World Cup, Group B, Kingsholm – Scotland 45 (Tries: Hardie, Bennett 2, Seymour, Russell; Cons: Laidlaw; Pens: Laidlaw) Japan 10 (Try: Mafi; Con: Goromaru; Pen: Goromaru)
Japan’s World Cup dream came apart in Gloucester as Scotland ran riot in the second half to claim an impressive 45-10 victory. A sparkling second half performance by Vern Cotter’s men saw them run away to a comfortable over giant-killers Japan, who had been the talk of the tournament after their stunning 34-32 win over South Africa on Saturday. And another shock seemed possible when Japan scored the opening try of the match after just 14 minutes, even if a string of penalty infringements by the underdogs allowed Greig Laidlaw to keep Scotland’s noses in front at half-time. In the second period, however, the wheels came off for Eddie Jones’s heroes, with tired Japanese legs creating space for an impressive Scottish back division to rack up five tries.
Inspired by searing line breaks by the excellent Stuart Hogg, Scotland took the lead through a try by John Hardie, and stretched that lead as Mark Bennett burst through a gap in a tired Japanese defensive line. A breakaway score by Tommy Seymour put the game to bed, before Bennett’s second secured what could be a crucial bonus point, leaving birthday-boy Finn Russell to put the cherry on top with a fifth second-half try late on. For Scotland it was a relief to get a big win under their belts first up in the competition, while Japan’s challenge of playing two of the established rugby nations with just four days’ rest in between proved too tough an ask.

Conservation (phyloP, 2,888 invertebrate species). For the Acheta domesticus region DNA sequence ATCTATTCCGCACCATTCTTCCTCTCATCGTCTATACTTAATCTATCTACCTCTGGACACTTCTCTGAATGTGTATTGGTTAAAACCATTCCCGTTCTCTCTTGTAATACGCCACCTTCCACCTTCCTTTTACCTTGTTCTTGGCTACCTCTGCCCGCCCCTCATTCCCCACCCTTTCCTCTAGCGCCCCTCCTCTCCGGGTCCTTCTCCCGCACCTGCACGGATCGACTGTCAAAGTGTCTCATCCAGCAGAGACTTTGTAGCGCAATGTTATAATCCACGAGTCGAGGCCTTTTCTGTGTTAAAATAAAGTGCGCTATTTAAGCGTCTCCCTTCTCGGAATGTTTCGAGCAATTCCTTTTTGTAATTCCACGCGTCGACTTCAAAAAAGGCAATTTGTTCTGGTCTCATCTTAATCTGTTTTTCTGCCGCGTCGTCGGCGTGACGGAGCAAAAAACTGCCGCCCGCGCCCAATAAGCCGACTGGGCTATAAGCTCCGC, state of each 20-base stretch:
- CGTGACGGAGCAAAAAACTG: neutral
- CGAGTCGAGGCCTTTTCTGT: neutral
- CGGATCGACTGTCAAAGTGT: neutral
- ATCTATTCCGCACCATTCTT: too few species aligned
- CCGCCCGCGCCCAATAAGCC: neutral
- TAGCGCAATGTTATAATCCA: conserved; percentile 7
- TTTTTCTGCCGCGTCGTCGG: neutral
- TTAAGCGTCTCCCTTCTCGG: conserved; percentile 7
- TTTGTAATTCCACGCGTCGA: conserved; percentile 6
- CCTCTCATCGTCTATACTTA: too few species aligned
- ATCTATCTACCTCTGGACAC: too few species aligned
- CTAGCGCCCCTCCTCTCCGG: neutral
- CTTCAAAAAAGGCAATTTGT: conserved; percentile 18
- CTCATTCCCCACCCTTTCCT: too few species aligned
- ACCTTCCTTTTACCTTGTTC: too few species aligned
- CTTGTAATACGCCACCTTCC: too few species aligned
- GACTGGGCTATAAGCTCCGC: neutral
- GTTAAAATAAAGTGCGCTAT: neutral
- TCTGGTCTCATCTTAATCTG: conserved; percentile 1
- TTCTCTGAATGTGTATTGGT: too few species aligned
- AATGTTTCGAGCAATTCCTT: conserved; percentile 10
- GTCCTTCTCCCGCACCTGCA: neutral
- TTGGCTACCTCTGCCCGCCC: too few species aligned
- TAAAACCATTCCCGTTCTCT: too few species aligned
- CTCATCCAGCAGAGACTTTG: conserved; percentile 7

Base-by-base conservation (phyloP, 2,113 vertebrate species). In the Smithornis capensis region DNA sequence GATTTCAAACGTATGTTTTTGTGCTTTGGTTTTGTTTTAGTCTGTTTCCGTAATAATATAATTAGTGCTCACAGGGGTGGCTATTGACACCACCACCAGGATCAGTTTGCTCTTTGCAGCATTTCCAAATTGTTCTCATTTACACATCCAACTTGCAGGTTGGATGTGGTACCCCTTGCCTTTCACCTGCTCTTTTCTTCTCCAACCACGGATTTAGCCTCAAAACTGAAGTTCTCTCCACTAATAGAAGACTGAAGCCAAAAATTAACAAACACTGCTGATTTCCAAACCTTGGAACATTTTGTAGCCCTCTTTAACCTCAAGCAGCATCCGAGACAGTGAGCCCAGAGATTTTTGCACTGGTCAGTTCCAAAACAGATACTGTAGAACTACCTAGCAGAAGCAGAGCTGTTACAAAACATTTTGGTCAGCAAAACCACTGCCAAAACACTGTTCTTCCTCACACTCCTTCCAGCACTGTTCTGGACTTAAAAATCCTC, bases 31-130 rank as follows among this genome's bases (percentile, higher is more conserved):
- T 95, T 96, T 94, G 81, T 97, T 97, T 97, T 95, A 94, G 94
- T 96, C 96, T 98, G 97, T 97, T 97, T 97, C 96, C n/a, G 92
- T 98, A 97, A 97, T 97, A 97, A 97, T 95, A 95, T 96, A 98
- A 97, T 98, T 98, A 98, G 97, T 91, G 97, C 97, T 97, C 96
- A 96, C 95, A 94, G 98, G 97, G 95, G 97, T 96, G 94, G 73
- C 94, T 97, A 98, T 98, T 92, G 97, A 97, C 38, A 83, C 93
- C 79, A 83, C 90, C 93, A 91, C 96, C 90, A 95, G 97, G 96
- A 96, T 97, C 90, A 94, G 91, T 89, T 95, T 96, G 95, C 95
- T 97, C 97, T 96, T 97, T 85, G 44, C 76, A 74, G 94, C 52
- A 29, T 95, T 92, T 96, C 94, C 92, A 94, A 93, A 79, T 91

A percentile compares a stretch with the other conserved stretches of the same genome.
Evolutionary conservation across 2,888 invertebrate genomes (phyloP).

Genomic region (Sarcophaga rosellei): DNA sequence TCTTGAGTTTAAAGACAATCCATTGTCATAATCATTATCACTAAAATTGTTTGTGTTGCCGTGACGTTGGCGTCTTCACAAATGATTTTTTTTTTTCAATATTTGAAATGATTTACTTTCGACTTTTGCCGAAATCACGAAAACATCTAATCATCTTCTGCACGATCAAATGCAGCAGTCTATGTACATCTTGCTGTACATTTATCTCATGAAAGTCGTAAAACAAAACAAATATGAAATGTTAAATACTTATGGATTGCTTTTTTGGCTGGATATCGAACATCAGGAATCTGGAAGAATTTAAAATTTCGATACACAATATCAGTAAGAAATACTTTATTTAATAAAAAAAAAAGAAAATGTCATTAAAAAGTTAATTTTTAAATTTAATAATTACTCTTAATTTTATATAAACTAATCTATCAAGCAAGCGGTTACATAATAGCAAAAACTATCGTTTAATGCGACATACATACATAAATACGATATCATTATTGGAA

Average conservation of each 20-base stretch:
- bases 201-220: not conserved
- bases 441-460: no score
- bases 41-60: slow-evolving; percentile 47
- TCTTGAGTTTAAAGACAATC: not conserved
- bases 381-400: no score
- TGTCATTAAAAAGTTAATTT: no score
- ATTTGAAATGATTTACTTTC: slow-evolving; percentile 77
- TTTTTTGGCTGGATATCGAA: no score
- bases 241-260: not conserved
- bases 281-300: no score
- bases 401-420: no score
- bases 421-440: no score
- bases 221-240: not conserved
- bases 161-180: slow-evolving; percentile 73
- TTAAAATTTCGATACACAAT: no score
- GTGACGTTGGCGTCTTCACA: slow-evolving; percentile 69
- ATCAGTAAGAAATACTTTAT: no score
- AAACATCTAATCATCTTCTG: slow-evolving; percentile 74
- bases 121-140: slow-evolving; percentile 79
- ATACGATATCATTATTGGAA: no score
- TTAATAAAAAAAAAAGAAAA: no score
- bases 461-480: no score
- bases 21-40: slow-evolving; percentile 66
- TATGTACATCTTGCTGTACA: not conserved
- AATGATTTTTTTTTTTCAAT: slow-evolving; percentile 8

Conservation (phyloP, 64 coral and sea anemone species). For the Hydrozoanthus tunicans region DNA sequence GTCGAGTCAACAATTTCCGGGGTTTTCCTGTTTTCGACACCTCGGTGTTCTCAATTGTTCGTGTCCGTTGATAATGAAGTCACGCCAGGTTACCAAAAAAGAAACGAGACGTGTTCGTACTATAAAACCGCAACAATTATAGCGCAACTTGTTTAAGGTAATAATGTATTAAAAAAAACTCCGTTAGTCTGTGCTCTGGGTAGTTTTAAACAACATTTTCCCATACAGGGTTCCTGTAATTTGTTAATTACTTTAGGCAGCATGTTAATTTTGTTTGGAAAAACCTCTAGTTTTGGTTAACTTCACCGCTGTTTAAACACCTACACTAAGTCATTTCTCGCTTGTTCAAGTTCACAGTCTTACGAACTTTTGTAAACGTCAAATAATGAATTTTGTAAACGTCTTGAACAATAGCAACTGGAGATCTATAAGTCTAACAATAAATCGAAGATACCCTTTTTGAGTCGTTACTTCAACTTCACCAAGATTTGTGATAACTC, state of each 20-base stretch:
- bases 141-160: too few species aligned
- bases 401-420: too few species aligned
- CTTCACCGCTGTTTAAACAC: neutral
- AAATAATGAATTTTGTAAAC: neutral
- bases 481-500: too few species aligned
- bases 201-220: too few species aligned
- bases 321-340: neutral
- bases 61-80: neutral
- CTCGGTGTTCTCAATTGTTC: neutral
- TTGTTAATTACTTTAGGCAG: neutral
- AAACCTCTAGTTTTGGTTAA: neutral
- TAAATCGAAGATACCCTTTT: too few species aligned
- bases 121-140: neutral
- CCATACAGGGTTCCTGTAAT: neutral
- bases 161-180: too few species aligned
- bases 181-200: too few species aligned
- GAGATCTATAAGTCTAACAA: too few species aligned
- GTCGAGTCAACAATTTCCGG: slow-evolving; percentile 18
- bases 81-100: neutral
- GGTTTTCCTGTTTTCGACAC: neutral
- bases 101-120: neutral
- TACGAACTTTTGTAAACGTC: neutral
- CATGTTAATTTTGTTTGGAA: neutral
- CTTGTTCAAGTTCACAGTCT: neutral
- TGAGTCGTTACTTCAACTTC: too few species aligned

Japan never given a chance by brutal schedule: Just four days of rest for Japan between the South Africa and Scotland games was always going to be tough, and so it proved, as they tired visibly in the second half. In previous World Cups the lack of recovery time for the smaller nations has also been an issue, but the Cherry Blossoms’ win on Saturday, followed by their second half capitulation at Kingsholm, shows just how much of an impact it has on nations already struggling to compete with smaller pools of players. It’s an off-shoot of the tournament format, with five teams per pool – and it’s about time the IRB did something about it.